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Dealing with construction permits: Assessing quality control and safety mechanisms

Author: Doing Business
Publication: Doing Business 2016

Overview

Construction regulations can help protect the public from faulty building practices. But to do so they need to be clear as well as thorough. Where regulations lack clarity, there is a risk of confusion among both builders and authorities, which can lead to unnecessary delays, disputes and uncertainty. In short, quality matters a great deal in the construction permitting system. This year Doing Business continues to measure efficiency in construction permitting while also adding a measure of quality. The building quality control index assesses both quality control and safety mechanisms across 189 economies in six main areas: transparency and quality of building regulations; quality control before, during and after construction; liability and insurance regimes; and professional certifications. The case study presents the summary of the main findings of the new indicator. The findings show that economies with more efficient construction permitting systems have better quality control and safety mechanisms in place.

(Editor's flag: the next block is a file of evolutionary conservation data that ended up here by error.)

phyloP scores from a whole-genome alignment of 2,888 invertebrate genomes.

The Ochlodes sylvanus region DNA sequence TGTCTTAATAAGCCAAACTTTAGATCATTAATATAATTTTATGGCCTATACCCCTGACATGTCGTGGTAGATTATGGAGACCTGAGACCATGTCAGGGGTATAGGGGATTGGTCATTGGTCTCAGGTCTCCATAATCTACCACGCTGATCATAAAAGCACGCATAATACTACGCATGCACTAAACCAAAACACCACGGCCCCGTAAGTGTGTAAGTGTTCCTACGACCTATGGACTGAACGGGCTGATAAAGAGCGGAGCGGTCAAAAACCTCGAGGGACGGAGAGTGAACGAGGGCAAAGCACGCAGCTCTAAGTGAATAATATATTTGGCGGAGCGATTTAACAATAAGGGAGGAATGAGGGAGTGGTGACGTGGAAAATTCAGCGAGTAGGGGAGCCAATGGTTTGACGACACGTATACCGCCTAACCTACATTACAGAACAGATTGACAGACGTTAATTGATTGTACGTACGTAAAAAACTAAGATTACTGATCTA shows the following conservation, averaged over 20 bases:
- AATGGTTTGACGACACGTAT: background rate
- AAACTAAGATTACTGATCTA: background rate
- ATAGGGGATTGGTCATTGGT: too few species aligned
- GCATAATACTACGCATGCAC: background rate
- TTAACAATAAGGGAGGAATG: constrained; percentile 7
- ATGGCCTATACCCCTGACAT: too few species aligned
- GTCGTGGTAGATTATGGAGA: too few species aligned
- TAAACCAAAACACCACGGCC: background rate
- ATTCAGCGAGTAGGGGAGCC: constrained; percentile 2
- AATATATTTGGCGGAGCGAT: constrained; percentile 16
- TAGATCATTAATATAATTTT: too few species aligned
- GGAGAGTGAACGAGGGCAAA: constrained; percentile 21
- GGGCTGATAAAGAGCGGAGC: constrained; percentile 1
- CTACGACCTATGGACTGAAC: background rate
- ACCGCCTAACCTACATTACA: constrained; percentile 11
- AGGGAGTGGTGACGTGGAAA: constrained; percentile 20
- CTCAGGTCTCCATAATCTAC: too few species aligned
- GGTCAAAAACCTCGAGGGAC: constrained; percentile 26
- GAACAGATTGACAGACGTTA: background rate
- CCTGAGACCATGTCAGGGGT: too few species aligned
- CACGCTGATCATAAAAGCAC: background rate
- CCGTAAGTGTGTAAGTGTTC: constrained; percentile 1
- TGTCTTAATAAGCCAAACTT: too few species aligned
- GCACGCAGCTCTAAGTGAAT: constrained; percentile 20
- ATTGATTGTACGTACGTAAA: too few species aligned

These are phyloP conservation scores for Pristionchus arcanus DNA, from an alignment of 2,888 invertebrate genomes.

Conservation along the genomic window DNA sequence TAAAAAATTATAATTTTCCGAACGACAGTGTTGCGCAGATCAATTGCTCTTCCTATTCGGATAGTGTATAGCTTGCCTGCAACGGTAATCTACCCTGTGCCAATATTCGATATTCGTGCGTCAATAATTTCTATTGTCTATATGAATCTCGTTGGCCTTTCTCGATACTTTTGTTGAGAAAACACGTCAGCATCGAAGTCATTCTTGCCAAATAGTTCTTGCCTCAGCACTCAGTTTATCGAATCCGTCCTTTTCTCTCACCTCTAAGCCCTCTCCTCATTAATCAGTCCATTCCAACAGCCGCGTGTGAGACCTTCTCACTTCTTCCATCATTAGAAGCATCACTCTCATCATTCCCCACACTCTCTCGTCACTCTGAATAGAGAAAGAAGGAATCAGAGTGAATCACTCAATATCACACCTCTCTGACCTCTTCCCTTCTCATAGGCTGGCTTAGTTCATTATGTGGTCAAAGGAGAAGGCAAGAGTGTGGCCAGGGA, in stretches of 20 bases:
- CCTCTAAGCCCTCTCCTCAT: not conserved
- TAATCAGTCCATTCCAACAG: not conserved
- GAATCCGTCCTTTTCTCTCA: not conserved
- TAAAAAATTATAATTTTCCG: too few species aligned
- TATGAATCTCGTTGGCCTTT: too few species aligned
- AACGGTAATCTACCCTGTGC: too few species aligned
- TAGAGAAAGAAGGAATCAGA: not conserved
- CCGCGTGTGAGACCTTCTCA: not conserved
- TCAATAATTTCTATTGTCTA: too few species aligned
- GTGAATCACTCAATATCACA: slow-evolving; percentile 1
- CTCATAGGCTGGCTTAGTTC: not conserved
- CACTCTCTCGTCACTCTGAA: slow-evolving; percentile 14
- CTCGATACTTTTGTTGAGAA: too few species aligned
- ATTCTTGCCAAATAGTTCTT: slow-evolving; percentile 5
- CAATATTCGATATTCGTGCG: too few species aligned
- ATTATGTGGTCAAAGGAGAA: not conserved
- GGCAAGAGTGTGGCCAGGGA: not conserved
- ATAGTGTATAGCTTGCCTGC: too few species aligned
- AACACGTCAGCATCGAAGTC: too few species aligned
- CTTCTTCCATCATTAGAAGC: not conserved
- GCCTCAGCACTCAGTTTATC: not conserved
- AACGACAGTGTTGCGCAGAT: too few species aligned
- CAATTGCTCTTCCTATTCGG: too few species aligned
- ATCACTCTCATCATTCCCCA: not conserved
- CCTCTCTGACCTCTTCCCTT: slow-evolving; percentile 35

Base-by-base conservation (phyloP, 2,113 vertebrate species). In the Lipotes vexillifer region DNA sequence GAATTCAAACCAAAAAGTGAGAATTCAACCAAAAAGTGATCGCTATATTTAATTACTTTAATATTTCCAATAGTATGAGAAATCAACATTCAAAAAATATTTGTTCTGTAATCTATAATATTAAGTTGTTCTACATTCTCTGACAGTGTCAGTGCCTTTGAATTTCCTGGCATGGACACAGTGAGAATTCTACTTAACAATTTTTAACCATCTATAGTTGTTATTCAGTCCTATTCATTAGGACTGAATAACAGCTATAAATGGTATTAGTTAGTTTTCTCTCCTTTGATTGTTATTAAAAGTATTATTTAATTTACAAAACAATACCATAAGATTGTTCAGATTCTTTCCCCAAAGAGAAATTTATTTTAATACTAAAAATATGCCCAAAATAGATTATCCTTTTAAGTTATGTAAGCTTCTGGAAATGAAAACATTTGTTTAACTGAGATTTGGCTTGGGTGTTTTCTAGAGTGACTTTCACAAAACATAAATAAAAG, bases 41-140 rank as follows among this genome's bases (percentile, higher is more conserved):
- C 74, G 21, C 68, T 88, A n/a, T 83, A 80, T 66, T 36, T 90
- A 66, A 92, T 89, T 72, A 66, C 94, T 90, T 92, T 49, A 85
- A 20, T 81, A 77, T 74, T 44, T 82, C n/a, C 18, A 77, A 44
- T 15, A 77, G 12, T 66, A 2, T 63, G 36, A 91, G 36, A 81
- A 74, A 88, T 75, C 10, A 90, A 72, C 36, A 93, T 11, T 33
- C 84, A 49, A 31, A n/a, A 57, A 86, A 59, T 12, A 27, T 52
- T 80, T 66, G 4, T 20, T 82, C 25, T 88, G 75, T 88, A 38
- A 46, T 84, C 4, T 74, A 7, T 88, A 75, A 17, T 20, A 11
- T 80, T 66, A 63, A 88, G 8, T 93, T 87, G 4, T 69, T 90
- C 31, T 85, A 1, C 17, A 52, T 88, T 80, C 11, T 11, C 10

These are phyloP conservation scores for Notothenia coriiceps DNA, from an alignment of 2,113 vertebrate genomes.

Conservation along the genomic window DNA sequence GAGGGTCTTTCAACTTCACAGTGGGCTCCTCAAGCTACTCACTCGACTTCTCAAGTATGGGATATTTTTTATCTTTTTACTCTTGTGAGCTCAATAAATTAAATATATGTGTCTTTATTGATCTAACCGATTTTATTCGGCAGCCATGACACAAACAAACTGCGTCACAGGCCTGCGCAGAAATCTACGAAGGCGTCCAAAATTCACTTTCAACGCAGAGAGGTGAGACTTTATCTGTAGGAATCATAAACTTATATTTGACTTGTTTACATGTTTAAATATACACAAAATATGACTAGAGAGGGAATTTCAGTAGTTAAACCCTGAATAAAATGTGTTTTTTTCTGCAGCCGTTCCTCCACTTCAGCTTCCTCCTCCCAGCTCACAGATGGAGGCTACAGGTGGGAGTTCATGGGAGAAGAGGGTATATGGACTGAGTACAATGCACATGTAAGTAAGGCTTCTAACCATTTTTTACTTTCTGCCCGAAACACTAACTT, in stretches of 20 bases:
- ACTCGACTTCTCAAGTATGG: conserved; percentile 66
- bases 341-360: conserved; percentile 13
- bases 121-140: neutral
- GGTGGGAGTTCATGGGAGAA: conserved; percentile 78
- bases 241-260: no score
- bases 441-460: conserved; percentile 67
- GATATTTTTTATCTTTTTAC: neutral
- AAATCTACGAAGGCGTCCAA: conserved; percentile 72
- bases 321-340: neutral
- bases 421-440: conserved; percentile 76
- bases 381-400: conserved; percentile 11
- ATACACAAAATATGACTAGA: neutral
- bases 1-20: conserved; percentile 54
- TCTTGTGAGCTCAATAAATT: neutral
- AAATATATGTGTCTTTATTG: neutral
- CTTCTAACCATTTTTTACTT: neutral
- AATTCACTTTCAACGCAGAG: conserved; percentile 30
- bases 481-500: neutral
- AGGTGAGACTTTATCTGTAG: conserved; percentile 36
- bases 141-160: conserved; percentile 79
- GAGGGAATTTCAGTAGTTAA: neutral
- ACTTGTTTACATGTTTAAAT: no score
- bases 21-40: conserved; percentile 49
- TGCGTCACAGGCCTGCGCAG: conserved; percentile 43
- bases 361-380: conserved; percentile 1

Main Findings

  • This year Doing Business introduces a new indicator to measure the quality of the construction permitting system. The building quality control index assesses different dimensions of quality in the regime underpinning construction permitting in 189 economies.
  • High-income economies tend to have better quality control and safety mechanisms in place—both in their legal framework and in practice.
  • In 68% of economies the building regulations are available online.
  • Twenty-two economies have no legal requirement for inspections of any type during construction, and 13 economies no legal requirement for a final inspection.
  • In the majority of economies the architect who designed the plans or the construction company will be held liable for any structural defects. But less than half of economies require any party to purchase insurance to cover defects.
  • Economies with a more efficient construction permitting system tend to have better quality control and safety mechanisms in place.